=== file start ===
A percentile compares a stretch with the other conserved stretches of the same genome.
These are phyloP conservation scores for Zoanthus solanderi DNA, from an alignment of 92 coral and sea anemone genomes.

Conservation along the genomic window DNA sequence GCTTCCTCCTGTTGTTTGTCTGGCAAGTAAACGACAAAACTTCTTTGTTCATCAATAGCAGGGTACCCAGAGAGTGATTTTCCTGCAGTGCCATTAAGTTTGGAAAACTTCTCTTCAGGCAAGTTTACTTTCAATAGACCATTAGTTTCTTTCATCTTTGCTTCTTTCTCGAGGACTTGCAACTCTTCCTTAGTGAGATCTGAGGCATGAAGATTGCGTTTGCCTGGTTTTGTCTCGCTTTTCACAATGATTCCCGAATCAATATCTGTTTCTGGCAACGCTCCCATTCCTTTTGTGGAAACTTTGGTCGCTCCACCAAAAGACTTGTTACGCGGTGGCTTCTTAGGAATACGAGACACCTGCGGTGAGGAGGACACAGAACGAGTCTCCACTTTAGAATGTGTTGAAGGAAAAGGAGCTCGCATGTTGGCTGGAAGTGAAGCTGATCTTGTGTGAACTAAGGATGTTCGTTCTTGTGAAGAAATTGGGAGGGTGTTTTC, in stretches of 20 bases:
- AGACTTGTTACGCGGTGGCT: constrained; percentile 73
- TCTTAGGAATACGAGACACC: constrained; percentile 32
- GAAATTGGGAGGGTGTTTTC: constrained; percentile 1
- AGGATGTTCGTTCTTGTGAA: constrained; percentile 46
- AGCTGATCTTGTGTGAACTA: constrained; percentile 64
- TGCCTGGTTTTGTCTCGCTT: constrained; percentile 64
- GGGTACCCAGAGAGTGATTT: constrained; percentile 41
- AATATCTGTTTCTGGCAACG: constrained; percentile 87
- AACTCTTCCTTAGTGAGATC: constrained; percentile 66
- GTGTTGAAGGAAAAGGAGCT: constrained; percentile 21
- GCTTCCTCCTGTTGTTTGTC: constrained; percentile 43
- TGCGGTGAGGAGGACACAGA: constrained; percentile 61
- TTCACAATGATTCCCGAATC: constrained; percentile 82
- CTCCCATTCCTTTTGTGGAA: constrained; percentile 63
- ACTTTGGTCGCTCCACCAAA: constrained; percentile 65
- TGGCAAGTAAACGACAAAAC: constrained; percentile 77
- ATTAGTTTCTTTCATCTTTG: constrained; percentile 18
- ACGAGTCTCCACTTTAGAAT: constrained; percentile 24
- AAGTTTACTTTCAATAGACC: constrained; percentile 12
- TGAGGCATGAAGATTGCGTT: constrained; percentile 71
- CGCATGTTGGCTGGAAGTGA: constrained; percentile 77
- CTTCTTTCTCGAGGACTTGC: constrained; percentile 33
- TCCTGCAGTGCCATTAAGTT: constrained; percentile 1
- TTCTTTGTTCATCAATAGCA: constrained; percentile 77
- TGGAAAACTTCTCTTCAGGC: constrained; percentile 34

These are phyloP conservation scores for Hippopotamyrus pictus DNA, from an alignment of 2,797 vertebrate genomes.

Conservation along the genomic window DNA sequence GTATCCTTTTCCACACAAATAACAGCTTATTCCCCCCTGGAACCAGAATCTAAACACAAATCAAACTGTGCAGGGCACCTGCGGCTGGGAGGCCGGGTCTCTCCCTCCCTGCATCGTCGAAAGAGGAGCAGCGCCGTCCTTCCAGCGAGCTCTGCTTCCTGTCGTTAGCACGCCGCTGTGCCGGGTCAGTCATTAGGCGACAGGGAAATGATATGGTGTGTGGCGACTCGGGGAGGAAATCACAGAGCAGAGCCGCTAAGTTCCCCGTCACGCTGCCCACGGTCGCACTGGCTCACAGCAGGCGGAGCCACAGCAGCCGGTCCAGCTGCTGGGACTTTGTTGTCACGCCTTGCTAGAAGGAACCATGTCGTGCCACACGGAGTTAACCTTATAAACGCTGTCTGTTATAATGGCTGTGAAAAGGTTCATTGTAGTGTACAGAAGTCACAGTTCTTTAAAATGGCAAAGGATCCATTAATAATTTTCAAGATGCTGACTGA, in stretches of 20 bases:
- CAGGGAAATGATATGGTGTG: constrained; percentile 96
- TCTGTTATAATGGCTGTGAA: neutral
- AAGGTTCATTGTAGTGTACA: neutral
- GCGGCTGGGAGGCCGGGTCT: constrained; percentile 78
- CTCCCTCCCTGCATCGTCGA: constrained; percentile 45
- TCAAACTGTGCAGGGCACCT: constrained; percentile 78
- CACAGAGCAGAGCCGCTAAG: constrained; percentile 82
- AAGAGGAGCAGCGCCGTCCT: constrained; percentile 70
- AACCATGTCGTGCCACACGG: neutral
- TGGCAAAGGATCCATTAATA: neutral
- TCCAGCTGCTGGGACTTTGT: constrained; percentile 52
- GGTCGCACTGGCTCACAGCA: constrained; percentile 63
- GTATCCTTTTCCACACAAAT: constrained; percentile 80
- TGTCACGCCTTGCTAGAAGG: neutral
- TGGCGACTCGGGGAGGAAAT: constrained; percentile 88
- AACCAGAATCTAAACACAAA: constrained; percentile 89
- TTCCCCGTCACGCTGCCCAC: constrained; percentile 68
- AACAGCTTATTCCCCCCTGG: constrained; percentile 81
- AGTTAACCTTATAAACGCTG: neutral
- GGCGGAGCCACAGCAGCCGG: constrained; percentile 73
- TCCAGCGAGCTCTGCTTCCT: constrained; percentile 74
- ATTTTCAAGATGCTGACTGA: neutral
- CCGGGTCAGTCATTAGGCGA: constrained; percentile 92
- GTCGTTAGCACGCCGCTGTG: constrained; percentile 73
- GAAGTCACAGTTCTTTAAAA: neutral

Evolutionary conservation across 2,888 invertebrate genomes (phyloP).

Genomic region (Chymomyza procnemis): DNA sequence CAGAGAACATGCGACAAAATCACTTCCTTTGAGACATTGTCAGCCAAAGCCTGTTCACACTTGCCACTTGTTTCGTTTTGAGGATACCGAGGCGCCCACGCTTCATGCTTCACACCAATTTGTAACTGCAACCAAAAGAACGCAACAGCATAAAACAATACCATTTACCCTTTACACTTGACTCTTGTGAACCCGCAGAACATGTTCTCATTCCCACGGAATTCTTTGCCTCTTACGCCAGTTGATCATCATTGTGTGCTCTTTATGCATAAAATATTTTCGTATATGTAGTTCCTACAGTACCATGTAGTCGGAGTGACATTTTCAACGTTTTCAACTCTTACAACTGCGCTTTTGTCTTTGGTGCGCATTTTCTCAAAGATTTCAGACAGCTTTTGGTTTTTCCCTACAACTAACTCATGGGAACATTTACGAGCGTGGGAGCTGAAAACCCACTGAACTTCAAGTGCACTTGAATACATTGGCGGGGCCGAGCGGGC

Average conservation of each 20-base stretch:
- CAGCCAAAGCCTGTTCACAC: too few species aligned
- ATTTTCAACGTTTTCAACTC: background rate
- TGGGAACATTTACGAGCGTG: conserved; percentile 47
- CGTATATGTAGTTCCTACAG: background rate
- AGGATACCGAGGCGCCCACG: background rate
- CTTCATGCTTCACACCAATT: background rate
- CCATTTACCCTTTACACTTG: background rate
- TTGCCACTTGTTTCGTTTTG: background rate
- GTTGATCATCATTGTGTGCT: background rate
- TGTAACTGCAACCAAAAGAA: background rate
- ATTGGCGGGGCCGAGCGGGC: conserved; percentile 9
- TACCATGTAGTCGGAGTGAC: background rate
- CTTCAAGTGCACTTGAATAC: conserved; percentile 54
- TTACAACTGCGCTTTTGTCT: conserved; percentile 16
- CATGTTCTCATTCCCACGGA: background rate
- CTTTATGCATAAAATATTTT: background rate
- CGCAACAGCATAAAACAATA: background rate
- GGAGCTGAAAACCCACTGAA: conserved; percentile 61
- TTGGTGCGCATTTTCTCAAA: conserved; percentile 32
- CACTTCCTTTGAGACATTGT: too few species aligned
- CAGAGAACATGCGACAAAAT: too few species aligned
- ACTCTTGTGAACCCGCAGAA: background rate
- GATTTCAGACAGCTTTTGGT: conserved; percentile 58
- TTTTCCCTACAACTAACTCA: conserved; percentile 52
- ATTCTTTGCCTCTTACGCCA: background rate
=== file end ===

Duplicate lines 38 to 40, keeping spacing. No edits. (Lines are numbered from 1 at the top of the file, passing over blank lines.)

- AAGAGGAGCAGCGCCGTCCT: constrained; percentile 70
- AACCATGTCGTGCCACACGG: neutral
- TGGCAAAGGATCCATTAATA: neutral